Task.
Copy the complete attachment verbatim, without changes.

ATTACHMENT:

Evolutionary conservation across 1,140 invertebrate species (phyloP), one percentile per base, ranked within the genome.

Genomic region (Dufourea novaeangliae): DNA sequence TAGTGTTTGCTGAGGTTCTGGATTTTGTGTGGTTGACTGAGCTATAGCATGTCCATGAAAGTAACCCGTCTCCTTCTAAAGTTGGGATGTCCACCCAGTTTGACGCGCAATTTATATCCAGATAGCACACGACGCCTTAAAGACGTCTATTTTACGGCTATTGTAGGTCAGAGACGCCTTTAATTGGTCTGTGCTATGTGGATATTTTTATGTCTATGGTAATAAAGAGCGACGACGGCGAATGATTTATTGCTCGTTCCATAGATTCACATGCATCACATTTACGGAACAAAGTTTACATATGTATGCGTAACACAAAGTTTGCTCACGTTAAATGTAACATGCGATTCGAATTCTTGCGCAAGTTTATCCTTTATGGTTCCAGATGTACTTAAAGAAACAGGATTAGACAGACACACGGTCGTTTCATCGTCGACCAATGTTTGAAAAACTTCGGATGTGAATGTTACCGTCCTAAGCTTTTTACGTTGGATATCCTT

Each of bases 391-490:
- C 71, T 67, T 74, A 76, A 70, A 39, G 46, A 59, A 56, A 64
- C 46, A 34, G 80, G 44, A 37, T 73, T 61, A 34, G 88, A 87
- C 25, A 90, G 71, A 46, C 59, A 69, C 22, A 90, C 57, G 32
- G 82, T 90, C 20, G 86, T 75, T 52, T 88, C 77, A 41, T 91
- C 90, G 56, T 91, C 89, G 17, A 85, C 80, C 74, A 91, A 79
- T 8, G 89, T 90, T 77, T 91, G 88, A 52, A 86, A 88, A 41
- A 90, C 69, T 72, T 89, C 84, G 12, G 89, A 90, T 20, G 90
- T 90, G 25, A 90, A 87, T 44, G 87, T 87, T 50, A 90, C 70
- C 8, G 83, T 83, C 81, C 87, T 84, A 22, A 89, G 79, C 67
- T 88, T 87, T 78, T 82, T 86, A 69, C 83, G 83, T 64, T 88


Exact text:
Evolutionary conservation across 1,140 invertebrate species (phyloP), one percentile per base, ranked within the genome.

Genomic region (Dufourea novaeangliae): DNA sequence TAGTGTTTGCTGAGGTTCTGGATTTTGTGTGGTTGACTGAGCTATAGCATGTCCATGAAAGTAACCCGTCTCCTTCTAAAGTTGGGATGTCCACCCAGTTTGACGCGCAATTTATATCCAGATAGCACACGACGCCTTAAAGACGTCTATTTTACGGCTATTGTAGGTCAGAGACGCCTTTAATTGGTCTGTGCTATGTGGATATTTTTATGTCTATGGTAATAAAGAGCGACGACGGCGAATGATTTATTGCTCGTTCCATAGATTCACATGCATCACATTTACGGAACAAAGTTTACATATGTATGCGTAACACAAAGTTTGCTCACGTTAAATGTAACATGCGATTCGAATTCTTGCGCAAGTTTATCCTTTATGGTTCCAGATGTACTTAAAGAAACAGGATTAGACAGACACACGGTCGTTTCATCGTCGACCAATGTTTGAAAAACTTCGGATGTGAATGTTACCGTCCTAAGCTTTTTACGTTGGATATCCTT

Each of bases 391-490:
- C 71, T 67, T 74, A 76, A 70, A 39, G 46, A 59, A 56, A 64
- C 46, A 34, G 80, G 44, A 37, T 73, T 61, A 34, G 88, A 87
- C 25, A 90, G 71, A 46, C 59, A 69, C 22, A 90, C 57, G 32
- G 82, T 90, C 20, G 86, T 75, T 52, T 88, C 77, A 41, T 91
- C 90, G 56, T 91, C 89, G 17, A 85, C 80, C 74, A 91, A 79
- T 8, G 89, T 90, T 77, T 91, G 88, A 52, A 86, A 88, A 41
- A 90, C 69, T 72, T 89, C 84, G 12, G 89, A 90, T 20, G 90
- T 90, G 25, A 90, A 87, T 44, G 87, T 87, T 50, A 90, C 70
- C 8, G 83, T 83, C 81, C 87, T 84, A 22, A 89, G 79, C 67
- T 88, T 87, T 78, T 82, T 86, A 69, C 83, G 83, T 64, T 88